`Reflect` (which is currently used to mark concrete types as "permitted
for reflection, aka downcasting"). This is a breaking change: it means
that impls like

```rust
impl<T> Error for MyErrorType<T> { ... }
```

must change to something like

```rust
impl<T: Reflect> Error for MyErrorType<T> { ... }
```

except that `Reflect` is currently unstable (and should remain so for
the time being). For now, code can instead bound by `Any`:

```rust
impl<T: Any> Error for MyErrorType<T> { ... }
```

which *is* stable and has `Reflect` as a super trait. The downside is
that this imposes a `'static` constraint, but that only
constrains *when* `Error` is implemented -- it does not actually
constrain the types that can implement `Error`.

[breaking-change]

bors added a commit to rust-lang/rust that referenced this pull request May 1, 2015

Auto merge of #24793 - aturon:io-error-any, r=alexcrichton
This commit brings the `Error` trait in line with the [Error interoperation
RFC](rust-lang/rfcs#201) by adding downcasting,
which has long been intended. This change means that for any `Error`
trait objects that are `'static`, you can downcast to concrete error
types.

To make this work, it is necessary for `Error` to inherit from
`Reflect` (which is currently used to mark concrete types as "permitted
for reflection, aka downcasting"). This is a breaking change: it means
that impls like

```rust
impl<T> Error for MyErrorType<T> { ... }
```

must change to

```rust
impl<T: Reflect> Error for MyErrorType<T> { ... }
```

This commit furthermore marks `Reflect` as stable, since we are already
essentially committed to it via `Any`. Note that in the future, if we
determine that the parametricity aspects of `Reflect` are not needed, we
can deprecate the trait and provide a blanket implementation for it
for *all* types (rather than by using OIBIT), which would allow all
mentions of `Reflect` to be dropped over time. So there is not a strong
commitment here.

[breaking-change]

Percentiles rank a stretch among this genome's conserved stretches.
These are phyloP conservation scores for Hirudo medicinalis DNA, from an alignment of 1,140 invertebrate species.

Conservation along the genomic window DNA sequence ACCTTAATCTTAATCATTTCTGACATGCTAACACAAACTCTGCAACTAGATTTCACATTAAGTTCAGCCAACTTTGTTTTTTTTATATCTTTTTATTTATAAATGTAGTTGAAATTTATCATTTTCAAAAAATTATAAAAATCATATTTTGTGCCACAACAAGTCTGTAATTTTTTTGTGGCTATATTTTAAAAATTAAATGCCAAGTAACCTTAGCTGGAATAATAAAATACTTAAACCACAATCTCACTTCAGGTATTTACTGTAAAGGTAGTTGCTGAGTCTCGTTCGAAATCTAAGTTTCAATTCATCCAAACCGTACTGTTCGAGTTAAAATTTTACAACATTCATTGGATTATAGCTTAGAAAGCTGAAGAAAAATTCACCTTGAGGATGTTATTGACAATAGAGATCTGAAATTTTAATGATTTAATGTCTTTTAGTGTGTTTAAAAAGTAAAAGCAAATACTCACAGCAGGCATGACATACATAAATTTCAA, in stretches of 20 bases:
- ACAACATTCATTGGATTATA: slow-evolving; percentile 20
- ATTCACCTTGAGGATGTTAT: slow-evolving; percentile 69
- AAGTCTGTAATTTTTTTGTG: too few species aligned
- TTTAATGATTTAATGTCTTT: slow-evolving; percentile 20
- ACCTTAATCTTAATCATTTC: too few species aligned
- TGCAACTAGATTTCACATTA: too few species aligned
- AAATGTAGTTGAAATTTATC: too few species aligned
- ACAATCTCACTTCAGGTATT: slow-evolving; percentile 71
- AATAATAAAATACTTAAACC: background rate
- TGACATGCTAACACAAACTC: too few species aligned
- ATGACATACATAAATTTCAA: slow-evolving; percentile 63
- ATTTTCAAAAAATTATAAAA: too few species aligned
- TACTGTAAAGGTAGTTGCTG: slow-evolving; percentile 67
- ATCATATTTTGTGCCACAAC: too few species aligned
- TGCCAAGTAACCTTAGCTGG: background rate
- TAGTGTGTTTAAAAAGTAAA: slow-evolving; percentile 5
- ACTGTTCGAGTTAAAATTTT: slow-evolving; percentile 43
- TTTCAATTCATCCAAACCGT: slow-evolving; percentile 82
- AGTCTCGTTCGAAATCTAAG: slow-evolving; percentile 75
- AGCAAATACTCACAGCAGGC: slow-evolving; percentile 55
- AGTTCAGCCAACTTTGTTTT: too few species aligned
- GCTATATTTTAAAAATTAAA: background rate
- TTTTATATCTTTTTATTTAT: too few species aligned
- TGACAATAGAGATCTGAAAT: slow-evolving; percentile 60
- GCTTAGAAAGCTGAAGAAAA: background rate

r? @alexcrichton

alexcrichton added a commit to alexcrichton/rust that referenced this pull request May 5, 2015

Add downcasting to std::error::Error
This commit brings the `Error` trait in line with the [Error interoperation
RFC](rust-lang/rfcs#201) by adding downcasting,
which has long been intended. This change means that for any `Error`
trait objects that are `'static`, you can downcast to concrete error
types.

To make this work, it is necessary for `Error` to inherit from
`Reflect` (which is currently used to mark concrete types as "permitted
for reflection, aka downcasting"). This is a breaking change: it means
that impls like

```rust
impl<T> Error for MyErrorType<T> { ... }
```

must change to something like

```rust
impl<T: Reflect> Error for MyErrorType<T> { ... }
```

except that `Reflect` is currently unstable (and should remain so for
the time being). For now, code can instead bound by `Any`:

```rust
impl<T: Any> Error for MyErrorType<T> { ... }
```

which *is* stable and has `Reflect` as a super trait. The downside is
that this imposes a `'static` constraint, but that only
constrains *when* `Error` is implemented -- it does not actually
constrain the types that can implement `Error`.

[breaking-change]

Conflicts:
	src/libcore/marker.rs

withoutboats pushed a commit to withoutboats/rfcs that referenced this pull request Jan 15, 2017

Merge pull request #201 from dwrensha/copy-pasta
fix some copy/paste errors in docs